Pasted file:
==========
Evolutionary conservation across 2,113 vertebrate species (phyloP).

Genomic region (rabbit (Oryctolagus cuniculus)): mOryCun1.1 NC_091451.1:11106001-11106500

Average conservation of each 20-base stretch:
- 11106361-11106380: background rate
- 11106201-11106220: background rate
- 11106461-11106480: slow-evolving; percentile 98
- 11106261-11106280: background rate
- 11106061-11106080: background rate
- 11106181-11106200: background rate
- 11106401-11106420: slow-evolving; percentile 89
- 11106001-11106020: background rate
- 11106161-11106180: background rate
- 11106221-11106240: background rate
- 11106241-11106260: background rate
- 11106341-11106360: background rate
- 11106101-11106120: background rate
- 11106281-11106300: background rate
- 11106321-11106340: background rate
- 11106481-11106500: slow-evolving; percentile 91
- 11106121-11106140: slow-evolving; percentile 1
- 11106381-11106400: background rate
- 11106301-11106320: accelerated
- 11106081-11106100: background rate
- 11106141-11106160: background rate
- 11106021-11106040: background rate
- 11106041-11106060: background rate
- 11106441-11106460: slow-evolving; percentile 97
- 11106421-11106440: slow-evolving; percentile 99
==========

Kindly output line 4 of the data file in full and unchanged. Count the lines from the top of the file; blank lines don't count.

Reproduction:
- 11106361-11106380: background rate